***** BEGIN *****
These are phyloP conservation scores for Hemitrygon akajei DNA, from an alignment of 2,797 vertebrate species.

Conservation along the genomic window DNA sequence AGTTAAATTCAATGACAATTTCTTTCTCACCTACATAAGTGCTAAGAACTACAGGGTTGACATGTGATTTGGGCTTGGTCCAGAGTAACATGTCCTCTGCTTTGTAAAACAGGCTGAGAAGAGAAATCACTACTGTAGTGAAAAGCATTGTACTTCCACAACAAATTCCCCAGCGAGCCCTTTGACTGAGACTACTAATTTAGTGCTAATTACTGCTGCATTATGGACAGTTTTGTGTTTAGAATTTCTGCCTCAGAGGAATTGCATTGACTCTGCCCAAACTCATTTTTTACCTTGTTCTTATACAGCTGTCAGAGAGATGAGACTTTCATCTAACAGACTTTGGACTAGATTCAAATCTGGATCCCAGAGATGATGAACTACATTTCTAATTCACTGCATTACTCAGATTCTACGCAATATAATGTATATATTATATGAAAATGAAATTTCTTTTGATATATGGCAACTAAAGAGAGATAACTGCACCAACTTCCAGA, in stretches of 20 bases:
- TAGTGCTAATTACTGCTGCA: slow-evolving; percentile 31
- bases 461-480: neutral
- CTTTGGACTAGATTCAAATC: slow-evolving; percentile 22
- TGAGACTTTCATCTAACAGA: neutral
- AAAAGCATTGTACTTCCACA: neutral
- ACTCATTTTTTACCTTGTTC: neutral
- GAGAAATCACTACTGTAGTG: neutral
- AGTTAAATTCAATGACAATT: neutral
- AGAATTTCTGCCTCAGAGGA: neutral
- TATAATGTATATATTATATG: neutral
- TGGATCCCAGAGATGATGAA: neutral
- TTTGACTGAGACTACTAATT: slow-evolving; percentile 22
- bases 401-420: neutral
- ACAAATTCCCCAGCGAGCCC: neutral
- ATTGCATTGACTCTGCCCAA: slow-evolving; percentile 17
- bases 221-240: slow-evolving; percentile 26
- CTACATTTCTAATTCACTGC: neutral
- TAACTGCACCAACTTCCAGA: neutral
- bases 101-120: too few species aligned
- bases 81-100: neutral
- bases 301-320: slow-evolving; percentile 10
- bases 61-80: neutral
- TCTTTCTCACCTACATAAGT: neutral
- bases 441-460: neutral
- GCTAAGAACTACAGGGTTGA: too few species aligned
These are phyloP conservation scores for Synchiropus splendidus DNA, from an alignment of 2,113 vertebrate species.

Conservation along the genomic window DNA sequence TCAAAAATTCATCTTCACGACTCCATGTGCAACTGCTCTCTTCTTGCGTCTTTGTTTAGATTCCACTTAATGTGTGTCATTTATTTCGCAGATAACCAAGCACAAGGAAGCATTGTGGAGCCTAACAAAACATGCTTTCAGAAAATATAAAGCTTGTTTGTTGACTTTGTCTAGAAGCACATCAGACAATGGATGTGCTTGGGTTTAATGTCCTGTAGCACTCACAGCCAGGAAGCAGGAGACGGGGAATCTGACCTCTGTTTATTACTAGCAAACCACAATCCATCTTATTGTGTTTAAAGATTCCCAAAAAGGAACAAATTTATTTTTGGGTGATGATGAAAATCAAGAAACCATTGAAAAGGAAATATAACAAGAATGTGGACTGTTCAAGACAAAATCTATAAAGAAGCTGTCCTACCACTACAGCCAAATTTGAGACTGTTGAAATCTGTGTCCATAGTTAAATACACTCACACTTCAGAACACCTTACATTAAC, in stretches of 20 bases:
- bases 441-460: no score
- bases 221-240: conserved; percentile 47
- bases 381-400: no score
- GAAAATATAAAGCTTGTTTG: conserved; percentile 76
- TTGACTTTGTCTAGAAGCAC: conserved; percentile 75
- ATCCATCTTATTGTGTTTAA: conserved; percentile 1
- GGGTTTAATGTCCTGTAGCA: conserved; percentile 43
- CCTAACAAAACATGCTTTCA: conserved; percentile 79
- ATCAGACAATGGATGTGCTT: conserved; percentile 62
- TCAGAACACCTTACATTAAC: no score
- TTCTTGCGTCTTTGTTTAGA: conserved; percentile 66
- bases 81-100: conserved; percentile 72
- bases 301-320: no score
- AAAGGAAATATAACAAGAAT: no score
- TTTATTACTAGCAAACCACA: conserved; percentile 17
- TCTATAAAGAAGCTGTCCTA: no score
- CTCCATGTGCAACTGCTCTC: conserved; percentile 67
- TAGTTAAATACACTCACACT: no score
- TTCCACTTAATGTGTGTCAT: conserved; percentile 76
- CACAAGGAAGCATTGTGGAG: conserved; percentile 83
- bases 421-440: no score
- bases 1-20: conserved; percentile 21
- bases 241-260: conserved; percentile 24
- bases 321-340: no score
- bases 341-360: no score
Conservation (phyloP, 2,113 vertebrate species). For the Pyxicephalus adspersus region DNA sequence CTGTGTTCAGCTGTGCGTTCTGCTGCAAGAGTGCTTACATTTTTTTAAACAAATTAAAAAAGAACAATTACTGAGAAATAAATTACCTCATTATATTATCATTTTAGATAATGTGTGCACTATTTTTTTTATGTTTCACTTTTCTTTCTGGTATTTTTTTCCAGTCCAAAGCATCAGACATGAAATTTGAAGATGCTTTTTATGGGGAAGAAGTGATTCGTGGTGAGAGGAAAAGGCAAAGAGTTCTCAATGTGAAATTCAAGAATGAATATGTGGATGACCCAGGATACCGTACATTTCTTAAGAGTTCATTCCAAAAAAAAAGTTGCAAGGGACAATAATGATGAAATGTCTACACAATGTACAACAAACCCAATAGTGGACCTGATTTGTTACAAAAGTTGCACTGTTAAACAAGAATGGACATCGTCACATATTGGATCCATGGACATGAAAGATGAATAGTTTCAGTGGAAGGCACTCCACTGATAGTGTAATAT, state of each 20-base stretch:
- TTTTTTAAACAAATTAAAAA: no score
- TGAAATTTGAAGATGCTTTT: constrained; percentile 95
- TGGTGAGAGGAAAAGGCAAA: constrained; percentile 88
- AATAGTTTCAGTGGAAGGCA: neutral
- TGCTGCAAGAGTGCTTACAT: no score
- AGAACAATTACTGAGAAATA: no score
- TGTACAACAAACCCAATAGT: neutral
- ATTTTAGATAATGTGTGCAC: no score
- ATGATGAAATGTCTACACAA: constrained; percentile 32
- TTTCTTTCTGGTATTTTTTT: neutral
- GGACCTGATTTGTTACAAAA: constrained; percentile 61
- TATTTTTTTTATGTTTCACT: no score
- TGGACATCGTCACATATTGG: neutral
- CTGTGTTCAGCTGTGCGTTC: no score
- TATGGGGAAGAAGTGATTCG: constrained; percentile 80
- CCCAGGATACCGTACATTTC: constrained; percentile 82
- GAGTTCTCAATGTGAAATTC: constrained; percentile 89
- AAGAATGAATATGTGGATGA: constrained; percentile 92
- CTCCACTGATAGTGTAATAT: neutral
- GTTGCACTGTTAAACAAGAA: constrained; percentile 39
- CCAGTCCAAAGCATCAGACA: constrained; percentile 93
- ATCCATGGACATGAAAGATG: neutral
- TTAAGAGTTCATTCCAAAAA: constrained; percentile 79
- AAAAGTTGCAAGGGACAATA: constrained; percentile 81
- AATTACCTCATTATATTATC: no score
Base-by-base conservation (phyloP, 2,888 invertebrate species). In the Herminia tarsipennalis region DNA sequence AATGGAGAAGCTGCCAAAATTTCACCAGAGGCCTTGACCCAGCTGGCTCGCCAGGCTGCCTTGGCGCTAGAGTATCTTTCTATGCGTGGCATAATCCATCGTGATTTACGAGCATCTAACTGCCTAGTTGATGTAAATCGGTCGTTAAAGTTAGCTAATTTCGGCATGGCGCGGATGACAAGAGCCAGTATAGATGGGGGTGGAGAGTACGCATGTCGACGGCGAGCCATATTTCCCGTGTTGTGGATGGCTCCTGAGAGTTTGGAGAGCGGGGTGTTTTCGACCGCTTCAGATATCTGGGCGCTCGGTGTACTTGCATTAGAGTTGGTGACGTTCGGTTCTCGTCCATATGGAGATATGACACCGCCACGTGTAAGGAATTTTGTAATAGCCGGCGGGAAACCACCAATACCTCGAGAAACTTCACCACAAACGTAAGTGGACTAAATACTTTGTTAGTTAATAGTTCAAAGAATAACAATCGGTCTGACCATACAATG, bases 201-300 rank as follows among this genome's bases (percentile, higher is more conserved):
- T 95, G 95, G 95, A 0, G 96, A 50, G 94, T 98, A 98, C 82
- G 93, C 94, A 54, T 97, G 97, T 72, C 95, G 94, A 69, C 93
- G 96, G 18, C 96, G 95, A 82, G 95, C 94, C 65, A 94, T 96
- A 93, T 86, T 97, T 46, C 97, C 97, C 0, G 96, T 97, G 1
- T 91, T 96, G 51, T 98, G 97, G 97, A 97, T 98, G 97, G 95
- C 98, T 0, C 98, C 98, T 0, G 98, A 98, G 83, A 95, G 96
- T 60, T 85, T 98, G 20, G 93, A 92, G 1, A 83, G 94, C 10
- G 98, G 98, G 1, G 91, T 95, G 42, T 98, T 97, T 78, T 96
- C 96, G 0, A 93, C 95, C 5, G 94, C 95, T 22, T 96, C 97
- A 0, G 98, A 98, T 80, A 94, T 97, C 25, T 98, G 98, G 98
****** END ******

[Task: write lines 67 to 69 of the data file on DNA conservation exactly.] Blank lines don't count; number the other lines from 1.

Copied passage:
- TATTTTTTTTATGTTTCACT: no score
- TGGACATCGTCACATATTGG: neutral
- CTGTGTTCAGCTGTGCGTTC: no score